Military strategies, initiatives and programs have been compartmentalized for as long as many subject-matter experts can remember. While this served the military well in the past, it is likely to be increasingly problematic as we move ahead. Multiple technologies are emerging that individually will change multiple aspects of military operations. That is one of the areas where the issue of singularity becomes much more acute.
Singularity is defined in the Merriam-Webster dictionary as:
1. Something that is singular: such as
- a separate unit.
- unusual or distinctive manner or behavior: peculiarity.
2. The quality or state of being singular.
3. A point at which the derivative of a given function of a complex variable does not exist but every neighborhood of which contains points for which the derivative does exist.
4. A point or region of infinite mass density at which space and time are infinitely distorted by gravitational forces and which is held to be the final state of matter falling into a black hole.
While a few of these apply, the problem is directly related to "a separate unit." Currently, multiple technologies are poised to enter their accelerated adoption and advancement stages of their evolution. What is most interesting about this period is how one, single technology enables advancement in one or more other technological capabilities, products and services. A dozen emerging technologies have been evaluated in isolation. In order to see the real implications, cross-technology applications must be explored. This requires we break down the walls (go cross-department) that isolate these individual technologies.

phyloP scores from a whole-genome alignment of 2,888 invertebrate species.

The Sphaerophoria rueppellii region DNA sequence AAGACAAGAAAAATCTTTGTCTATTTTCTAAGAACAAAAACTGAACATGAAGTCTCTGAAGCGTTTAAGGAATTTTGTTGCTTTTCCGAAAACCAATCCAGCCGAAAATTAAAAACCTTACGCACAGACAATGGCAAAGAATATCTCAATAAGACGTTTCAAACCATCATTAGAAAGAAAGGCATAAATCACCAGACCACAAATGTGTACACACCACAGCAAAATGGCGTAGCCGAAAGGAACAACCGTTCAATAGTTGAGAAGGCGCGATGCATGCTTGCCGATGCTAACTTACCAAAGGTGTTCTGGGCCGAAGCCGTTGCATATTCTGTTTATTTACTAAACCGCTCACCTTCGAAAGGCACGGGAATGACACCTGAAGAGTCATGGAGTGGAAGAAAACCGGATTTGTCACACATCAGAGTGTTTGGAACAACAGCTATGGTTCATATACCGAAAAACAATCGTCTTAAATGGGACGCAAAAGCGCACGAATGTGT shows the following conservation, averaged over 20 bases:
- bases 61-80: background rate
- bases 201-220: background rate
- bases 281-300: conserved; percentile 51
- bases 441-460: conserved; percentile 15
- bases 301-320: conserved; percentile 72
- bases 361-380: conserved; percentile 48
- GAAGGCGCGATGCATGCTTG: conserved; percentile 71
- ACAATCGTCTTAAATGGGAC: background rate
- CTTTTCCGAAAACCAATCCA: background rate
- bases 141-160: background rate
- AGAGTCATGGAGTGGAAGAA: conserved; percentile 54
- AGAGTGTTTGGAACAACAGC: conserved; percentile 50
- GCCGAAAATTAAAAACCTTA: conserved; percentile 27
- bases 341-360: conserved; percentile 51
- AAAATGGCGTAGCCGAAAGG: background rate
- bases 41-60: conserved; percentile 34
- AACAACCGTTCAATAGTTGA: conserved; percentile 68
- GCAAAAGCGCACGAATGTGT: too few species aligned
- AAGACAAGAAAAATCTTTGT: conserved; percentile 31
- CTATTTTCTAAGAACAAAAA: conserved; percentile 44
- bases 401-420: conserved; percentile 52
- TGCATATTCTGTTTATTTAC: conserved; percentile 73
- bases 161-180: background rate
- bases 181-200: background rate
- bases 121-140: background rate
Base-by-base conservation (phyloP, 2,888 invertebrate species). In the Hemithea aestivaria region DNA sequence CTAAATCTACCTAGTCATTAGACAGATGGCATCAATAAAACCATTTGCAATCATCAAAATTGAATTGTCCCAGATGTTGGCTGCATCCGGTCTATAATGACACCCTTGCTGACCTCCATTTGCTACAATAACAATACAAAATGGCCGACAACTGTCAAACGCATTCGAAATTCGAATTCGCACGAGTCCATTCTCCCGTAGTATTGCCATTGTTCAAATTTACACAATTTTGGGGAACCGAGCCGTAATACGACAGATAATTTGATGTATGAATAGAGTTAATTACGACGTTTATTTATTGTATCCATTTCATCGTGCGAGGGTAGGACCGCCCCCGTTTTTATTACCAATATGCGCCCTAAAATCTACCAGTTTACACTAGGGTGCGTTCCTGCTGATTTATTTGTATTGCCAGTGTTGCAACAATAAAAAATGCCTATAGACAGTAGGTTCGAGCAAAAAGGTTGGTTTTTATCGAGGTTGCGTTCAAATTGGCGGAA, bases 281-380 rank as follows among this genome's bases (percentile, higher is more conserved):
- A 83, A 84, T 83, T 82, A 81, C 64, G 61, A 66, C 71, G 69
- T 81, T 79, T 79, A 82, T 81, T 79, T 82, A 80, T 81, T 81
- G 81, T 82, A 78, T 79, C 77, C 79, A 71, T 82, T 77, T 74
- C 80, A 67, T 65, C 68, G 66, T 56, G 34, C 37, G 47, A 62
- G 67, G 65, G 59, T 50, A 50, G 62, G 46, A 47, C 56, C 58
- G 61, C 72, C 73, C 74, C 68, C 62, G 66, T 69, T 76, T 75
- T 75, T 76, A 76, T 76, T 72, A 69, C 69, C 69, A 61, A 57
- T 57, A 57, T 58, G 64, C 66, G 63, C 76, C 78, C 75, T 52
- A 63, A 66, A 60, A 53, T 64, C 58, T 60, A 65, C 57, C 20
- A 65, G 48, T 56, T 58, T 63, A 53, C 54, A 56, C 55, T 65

And believe it or not, cyber is still not fully integrated in some functions/areas of the military.
It would be wise for every organization to conduct luncheon briefings; invite other departments working on emerging technologies to present a 10-minute overview (hold them to 10 minutes) of their efforts. Focus on the application areas and unique contributions their area of technology has. Everyone remains until the end of lunch to answer questions and schedule any followups that are necessary.
The unique characteristics of this period of technological advancement makes this a strategic imperative! Failure to do so will impede our abilities to advance our military capabilities at the pace necessary to stay ahead of the growing number of threats that we face today and in the near future!